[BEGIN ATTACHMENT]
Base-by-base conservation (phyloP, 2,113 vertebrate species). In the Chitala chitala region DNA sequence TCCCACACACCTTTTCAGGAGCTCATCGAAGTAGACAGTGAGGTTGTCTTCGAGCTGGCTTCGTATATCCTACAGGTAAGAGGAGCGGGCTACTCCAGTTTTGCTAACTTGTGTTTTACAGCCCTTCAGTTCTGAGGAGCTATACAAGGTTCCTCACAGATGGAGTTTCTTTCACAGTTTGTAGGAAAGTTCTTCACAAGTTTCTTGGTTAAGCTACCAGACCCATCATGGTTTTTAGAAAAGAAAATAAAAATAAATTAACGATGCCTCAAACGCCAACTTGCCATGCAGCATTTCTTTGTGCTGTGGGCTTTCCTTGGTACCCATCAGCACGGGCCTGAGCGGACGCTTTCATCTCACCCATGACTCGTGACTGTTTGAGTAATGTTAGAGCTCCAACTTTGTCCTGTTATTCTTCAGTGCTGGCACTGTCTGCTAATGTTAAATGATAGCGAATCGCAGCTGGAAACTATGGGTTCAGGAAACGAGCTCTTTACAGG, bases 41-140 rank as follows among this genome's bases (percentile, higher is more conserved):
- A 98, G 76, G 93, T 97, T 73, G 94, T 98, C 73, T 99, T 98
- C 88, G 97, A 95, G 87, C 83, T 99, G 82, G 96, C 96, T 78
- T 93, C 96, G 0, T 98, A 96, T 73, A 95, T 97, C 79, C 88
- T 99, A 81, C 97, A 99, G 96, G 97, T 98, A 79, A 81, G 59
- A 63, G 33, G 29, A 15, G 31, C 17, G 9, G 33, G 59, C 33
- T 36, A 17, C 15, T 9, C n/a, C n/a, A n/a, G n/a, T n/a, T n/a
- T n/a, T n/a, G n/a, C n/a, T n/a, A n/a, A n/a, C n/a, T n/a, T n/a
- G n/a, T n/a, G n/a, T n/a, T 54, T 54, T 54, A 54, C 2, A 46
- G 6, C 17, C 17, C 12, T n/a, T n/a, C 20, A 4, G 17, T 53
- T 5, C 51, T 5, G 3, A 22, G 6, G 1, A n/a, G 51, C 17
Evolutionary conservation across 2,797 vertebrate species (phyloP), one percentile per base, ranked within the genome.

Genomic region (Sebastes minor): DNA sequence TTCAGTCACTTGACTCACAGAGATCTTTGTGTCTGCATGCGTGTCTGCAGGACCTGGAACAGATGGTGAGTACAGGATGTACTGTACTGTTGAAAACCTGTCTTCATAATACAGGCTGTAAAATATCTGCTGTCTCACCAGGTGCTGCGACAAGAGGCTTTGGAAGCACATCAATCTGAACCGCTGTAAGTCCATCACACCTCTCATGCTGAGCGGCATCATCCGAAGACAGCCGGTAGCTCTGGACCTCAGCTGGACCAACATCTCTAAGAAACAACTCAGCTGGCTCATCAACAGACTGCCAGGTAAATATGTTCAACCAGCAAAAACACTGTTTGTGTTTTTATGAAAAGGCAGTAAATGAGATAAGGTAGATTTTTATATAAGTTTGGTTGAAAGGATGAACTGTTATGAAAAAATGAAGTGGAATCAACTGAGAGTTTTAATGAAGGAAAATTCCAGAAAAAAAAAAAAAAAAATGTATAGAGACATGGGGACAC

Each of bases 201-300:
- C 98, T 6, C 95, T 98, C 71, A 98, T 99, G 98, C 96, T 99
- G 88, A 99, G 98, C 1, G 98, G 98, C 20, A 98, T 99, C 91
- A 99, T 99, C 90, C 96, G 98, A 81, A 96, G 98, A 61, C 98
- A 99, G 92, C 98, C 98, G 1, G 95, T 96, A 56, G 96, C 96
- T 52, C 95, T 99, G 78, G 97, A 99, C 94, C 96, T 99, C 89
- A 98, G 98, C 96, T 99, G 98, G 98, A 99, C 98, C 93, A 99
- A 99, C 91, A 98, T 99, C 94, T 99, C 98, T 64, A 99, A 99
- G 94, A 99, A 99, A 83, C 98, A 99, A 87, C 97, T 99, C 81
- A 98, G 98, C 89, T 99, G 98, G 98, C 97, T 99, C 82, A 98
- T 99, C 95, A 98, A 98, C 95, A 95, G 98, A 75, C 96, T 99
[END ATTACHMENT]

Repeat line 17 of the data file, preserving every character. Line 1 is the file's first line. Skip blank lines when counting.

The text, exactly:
- A 99, T 99, C 90, C 96, G 98, A 81, A 96, G 98, A 61, C 98